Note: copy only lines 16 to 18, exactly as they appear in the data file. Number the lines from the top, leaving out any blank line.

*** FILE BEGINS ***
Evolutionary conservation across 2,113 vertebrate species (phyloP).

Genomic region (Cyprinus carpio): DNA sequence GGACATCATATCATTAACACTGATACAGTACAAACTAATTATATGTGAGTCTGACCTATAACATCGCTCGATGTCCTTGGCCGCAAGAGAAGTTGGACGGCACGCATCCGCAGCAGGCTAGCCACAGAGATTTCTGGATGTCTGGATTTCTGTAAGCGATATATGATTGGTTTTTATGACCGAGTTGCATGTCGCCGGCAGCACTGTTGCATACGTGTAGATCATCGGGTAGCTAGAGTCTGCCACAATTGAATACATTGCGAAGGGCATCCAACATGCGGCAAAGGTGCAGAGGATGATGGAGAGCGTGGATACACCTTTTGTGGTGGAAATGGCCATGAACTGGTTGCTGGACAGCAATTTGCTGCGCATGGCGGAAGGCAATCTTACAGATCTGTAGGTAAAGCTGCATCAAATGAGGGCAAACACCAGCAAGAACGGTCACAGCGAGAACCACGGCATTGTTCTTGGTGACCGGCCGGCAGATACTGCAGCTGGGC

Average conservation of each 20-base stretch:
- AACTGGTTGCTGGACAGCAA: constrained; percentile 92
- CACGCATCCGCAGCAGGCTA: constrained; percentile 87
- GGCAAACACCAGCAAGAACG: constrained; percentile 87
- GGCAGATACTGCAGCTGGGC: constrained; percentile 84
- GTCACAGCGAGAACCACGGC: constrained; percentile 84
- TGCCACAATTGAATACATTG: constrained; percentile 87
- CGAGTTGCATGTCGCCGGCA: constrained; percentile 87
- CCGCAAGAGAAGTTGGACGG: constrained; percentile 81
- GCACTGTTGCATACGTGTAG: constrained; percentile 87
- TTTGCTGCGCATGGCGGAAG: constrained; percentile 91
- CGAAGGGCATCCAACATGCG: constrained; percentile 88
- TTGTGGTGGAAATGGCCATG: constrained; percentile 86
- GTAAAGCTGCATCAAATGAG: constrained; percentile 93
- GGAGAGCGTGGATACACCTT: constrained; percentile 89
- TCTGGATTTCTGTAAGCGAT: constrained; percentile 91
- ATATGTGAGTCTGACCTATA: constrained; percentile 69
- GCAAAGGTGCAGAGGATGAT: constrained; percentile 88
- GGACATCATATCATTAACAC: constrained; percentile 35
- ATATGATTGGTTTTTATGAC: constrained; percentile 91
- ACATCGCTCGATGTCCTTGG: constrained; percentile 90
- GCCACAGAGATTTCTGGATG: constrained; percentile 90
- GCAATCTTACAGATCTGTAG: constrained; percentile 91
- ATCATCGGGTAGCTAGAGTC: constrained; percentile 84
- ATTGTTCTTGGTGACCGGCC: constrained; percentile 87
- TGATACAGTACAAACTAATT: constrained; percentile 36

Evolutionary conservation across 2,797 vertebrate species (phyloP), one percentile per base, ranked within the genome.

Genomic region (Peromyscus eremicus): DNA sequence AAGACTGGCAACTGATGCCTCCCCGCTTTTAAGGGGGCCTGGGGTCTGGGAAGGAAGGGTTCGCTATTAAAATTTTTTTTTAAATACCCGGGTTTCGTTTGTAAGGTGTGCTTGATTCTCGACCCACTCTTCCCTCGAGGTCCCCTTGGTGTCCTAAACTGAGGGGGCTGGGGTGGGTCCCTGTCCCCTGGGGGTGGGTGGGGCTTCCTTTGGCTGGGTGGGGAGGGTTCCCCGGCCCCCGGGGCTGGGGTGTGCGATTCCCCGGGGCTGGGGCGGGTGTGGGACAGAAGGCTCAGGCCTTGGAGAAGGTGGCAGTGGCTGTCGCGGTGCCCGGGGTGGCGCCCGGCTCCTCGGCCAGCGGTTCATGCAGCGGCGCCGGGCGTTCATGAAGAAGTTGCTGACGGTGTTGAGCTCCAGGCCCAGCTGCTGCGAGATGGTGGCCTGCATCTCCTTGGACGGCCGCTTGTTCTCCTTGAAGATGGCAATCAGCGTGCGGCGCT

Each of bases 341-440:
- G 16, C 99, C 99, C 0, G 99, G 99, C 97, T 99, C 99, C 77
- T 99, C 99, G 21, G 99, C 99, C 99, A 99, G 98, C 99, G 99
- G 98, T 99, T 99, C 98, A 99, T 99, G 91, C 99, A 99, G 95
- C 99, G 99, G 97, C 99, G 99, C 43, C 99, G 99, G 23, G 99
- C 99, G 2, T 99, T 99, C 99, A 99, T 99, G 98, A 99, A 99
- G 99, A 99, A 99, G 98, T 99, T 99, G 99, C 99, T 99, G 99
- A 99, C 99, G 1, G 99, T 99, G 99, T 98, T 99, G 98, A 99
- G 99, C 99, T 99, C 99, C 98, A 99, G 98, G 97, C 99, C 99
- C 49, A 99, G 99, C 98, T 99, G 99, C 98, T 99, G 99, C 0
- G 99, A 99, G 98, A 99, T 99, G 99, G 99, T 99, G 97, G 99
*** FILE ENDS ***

- GTAAAGCTGCATCAAATGAG: constrained; percentile 93
- GGAGAGCGTGGATACACCTT: constrained; percentile 89
- TCTGGATTTCTGTAAGCGAT: constrained; percentile 91